A few years ago, I did a melancholy post that revolved around my forced retirement from teaching. It involved the economic downturn, the slashing of teaching budgets, my age and reduced chances of getting hired to a teaching position in New Hampshire's slow economy and the angst at 'letting it go' and embracing a new chapter of life.
Reading Ruth Reichl's memoir/cook book, My Kitchen Year, gave me much the same feeling that I had as I posted that earlier post here at The Spice Garden.
Ruth was a ten year long editor-in-chief at Gourmet magazine in 2009, when Conde Nast leadership decided to discontinue the magazine. Ruth was taken by surprise and knocked psychologically for a loop as she faced her job loss. Gourmet magazine was looked at as a kind of foodie sacred relic. It had been around for years and years and had generations of subscribers. Ruth felt the loss of the magazine especially hard, as it went down 'on her watch'. Seeing friends and colleagues lose their jobs was a horrible experience for her.
Retreating into family life and sporadic trips to continue to promote Gourmet's just published and massive cook book, she had time to contemplate her life. The year following her departure from Gourmet gave her time to immerse herself in the seasons at her upstate home, fall back into cooking for herself and her family with far fewer forays into the city for restaurant fare, and explore upstate markets for the best of local fare that she used to make the comfort foods that helped her move from shock and grief over the loss of Gourmet magazine to acceptance and a return to creative work. Her novel, this memoir/cookbook, and various other writing projects ensued ... and for that we can be thankful. Ruth Reichl is a talented writer and cook who has much to add to foodie culture.
I enjoyed reading her slow acceptance of her life circumstances and chuckled at her adventures at and around her upstate home and in Manhattan. Life does go on after a career 'surprise', but having a repertoire of soul-saving dishes to gobble certainly makes the healing and the rebound happier !
There are 136+ dishes that are interspersed within Ruth Reichl's memoir and several really caught my eye. Some, like her version of Eric Ripert's sea urchin pasta have completely intrigued me! Her trip to California and the accompanying version of spice rubbed pork cooked in banana leaves has me ready to search out frozen banana leaves and achiote for a session with tortillas, black beans, pickled red onions, rice and a slow-cooked pork shoulder that is shredded to spicy perfection!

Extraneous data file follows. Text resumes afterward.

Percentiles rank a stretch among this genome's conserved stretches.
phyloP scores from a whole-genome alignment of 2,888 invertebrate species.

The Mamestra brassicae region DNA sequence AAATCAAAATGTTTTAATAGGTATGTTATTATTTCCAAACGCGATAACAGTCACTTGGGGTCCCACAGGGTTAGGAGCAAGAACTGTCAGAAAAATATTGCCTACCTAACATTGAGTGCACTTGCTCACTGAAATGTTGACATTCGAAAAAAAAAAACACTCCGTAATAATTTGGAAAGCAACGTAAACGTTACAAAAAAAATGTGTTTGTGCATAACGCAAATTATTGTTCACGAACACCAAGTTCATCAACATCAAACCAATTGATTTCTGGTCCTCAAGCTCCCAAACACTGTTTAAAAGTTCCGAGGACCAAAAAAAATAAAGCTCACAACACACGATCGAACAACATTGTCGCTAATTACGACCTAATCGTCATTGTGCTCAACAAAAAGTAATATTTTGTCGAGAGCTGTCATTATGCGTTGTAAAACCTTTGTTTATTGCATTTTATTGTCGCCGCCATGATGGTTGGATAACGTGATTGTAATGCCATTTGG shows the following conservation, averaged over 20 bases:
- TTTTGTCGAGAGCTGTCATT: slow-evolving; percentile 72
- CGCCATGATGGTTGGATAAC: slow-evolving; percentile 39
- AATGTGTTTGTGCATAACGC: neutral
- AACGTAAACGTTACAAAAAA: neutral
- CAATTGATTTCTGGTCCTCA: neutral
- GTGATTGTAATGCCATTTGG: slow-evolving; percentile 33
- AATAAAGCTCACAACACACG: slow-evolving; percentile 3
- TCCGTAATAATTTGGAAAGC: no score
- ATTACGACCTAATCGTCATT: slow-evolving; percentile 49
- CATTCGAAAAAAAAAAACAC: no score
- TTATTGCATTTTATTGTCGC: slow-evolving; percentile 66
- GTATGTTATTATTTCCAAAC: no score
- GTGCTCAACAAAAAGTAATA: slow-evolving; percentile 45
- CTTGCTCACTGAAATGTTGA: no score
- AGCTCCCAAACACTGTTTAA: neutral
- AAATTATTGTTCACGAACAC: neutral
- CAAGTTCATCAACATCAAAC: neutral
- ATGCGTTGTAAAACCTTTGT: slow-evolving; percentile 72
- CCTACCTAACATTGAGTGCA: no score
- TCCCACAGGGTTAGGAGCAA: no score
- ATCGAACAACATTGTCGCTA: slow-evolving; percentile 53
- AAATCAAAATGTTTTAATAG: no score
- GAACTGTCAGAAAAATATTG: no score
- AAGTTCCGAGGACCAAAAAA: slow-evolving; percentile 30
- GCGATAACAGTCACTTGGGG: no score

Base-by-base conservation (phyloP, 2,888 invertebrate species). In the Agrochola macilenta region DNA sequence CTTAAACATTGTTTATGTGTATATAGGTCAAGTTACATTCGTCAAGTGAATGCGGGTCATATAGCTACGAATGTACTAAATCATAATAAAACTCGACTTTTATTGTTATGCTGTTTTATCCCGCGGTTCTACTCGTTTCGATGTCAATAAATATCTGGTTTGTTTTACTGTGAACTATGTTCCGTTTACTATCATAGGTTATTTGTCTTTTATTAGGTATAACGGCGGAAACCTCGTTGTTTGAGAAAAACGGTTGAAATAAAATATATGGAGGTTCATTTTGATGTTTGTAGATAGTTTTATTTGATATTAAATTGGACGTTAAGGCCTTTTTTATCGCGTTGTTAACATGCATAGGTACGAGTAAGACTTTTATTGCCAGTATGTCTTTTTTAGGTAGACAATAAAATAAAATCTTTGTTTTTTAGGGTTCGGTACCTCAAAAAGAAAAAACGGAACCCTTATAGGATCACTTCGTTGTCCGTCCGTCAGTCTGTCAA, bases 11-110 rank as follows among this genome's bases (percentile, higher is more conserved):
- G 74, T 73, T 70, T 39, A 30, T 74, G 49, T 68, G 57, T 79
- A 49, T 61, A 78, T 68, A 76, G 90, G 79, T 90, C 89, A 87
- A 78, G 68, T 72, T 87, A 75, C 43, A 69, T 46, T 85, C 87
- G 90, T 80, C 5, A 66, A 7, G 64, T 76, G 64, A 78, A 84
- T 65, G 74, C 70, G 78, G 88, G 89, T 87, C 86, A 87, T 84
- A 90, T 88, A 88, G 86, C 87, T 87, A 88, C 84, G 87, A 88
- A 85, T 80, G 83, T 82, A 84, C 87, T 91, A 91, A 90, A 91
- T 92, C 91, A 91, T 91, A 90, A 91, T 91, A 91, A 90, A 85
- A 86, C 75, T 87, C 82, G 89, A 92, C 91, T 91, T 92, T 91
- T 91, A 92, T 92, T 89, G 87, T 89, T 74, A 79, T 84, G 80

I have a horrid cold this week, though, and my energy is at a record low, so a simple dish of comfort food is what I'm after and Ruth's simple shirred eggs with potato puree seems the perfect soft food for my sore throat and clogged nose. Warm and comforting with some crisp bacon and a hot cup of tea, I'm betting it will be just the tonic I need ...
Shirred eggs are gently prepared. Set in a bain marie in a hot oven, the eggs slowly begin to 'set up' and just when the egg white is beginning to set, a spoonful of cream is drizzled over top of the egg and it finishes cooking in just a few minutes. The yolk is runny and gorgeous, the egg white is still slightly runny, but completely whitened. The bed of potato puree is smooth with a bit of butter and chopped chives added. Sitting alongside a couple strips of crisped bacon, this was a perfect breakfast.
I broke the egg and poked it down into the potato puree, gave it a liberal sprinkle of black pepper and Kosher salt and headed for the couch to snuggle under my wool blanket and knosh simple comfort food ... mmmm, so delish!
Ruth Reichl's Shirred Eggs and Potato Puree
3 fist-sized Yukon Gold potatoes, peeled and cut into chunks
1 tbsp. butter plus some for the ramekins
about 1/2 c. half & half or light cream
kosher salt and black pepper
2 tbsp. chopped chives
2 large super fresh eggs
1 tbsp. cream for each egg (for a drizzle)
Special materials: a casserole, two ramekins, boiling water for a bain marie set-up
Making the Eggs:
1. Place the peeled potato chunks in a small pan of cold water. Bring to a boil. Lower the heat and cook gently until knife tender ( about 15 minutes).
2. Preheat the oven to 375 degrees F. and bring a kettle of water to a boil.
3. Mash the potatoes with the tbsp. measure of butter and the half&half. When smooth, add the chives and Kosher salt and black pepper, to taste.
4. Divide the potatoes between the ramekins. Use a spoon to make a well in the center of the potato mound. Crack an egg into each little depression.
5. Place the ramekins into the casserole and pour the boiling water around them (no splashing!) so the water comes about halfway up the sides of the ramekins.
6. Place the casserole into the preheated oven and bake for about 10 minutes. When the egg whites are beginning to become opaque, spoon a tablespoon of cream over top and continue to bake for another 5 to 10 minutes. The yolks should be bright orange and runny and the whites should be just set. Use this time to crisp some bacon in a fry pan.
7. Remove from the bain marie and set the ramekins on plates. It's easier to carry them to the table (or the couch!). Sprinkle with more salt and pepper and enjoy!